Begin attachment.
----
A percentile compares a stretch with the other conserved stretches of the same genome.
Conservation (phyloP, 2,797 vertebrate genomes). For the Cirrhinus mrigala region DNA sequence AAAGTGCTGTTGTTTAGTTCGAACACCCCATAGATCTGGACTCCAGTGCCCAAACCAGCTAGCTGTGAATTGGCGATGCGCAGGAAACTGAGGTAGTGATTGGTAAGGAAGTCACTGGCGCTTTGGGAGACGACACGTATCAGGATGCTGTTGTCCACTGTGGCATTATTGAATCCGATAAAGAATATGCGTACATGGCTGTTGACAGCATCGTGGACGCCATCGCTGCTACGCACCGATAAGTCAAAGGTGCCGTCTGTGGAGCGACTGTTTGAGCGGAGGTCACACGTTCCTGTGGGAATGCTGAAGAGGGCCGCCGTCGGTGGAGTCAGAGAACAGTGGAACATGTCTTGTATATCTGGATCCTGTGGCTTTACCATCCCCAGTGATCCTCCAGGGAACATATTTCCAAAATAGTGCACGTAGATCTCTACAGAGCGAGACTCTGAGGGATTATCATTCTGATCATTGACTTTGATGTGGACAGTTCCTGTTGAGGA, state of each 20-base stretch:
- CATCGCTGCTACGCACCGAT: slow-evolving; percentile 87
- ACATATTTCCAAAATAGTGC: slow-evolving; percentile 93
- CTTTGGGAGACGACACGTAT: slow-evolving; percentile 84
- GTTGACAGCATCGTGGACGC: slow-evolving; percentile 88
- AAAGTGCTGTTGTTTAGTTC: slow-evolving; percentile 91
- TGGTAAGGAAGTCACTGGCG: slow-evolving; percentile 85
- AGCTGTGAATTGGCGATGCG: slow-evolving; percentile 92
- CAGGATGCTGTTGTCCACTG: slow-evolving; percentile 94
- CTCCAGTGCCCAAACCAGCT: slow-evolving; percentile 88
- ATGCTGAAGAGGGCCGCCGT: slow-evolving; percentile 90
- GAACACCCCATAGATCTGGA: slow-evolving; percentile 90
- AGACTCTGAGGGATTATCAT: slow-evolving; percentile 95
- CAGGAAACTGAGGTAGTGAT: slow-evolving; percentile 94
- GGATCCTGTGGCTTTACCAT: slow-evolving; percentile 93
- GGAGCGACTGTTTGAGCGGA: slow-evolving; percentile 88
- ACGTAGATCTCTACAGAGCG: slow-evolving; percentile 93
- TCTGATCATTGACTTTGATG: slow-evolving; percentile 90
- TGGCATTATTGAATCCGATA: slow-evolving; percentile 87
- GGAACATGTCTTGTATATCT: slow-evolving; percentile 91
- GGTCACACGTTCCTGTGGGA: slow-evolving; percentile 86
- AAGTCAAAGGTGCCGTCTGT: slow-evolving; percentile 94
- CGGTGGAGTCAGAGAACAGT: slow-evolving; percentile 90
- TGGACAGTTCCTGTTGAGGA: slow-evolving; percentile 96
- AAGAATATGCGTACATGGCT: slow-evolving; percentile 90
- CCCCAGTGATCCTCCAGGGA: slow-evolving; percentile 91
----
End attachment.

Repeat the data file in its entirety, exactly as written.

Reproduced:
A percentile compares a stretch with the other conserved stretches of the same genome.
Conservation (phyloP, 2,797 vertebrate genomes). For the Cirrhinus mrigala region DNA sequence AAAGTGCTGTTGTTTAGTTCGAACACCCCATAGATCTGGACTCCAGTGCCCAAACCAGCTAGCTGTGAATTGGCGATGCGCAGGAAACTGAGGTAGTGATTGGTAAGGAAGTCACTGGCGCTTTGGGAGACGACACGTATCAGGATGCTGTTGTCCACTGTGGCATTATTGAATCCGATAAAGAATATGCGTACATGGCTGTTGACAGCATCGTGGACGCCATCGCTGCTACGCACCGATAAGTCAAAGGTGCCGTCTGTGGAGCGACTGTTTGAGCGGAGGTCACACGTTCCTGTGGGAATGCTGAAGAGGGCCGCCGTCGGTGGAGTCAGAGAACAGTGGAACATGTCTTGTATATCTGGATCCTGTGGCTTTACCATCCCCAGTGATCCTCCAGGGAACATATTTCCAAAATAGTGCACGTAGATCTCTACAGAGCGAGACTCTGAGGGATTATCATTCTGATCATTGACTTTGATGTGGACAGTTCCTGTTGAGGA, state of each 20-base stretch:
- CATCGCTGCTACGCACCGAT: slow-evolving; percentile 87
- ACATATTTCCAAAATAGTGC: slow-evolving; percentile 93
- CTTTGGGAGACGACACGTAT: slow-evolving; percentile 84
- GTTGACAGCATCGTGGACGC: slow-evolving; percentile 88
- AAAGTGCTGTTGTTTAGTTC: slow-evolving; percentile 91
- TGGTAAGGAAGTCACTGGCG: slow-evolving; percentile 85
- AGCTGTGAATTGGCGATGCG: slow-evolving; percentile 92
- CAGGATGCTGTTGTCCACTG: slow-evolving; percentile 94
- CTCCAGTGCCCAAACCAGCT: slow-evolving; percentile 88
- ATGCTGAAGAGGGCCGCCGT: slow-evolving; percentile 90
- GAACACCCCATAGATCTGGA: slow-evolving; percentile 90
- AGACTCTGAGGGATTATCAT: slow-evolving; percentile 95
- CAGGAAACTGAGGTAGTGAT: slow-evolving; percentile 94
- GGATCCTGTGGCTTTACCAT: slow-evolving; percentile 93
- GGAGCGACTGTTTGAGCGGA: slow-evolving; percentile 88
- ACGTAGATCTCTACAGAGCG: slow-evolving; percentile 93
- TCTGATCATTGACTTTGATG: slow-evolving; percentile 90
- TGGCATTATTGAATCCGATA: slow-evolving; percentile 87
- GGAACATGTCTTGTATATCT: slow-evolving; percentile 91
- GGTCACACGTTCCTGTGGGA: slow-evolving; percentile 86
- AAGTCAAAGGTGCCGTCTGT: slow-evolving; percentile 94
- CGGTGGAGTCAGAGAACAGT: slow-evolving; percentile 90
- TGGACAGTTCCTGTTGAGGA: slow-evolving; percentile 96
- AAGAATATGCGTACATGGCT: slow-evolving; percentile 90
- CCCCAGTGATCCTCCAGGGA: slow-evolving; percentile 91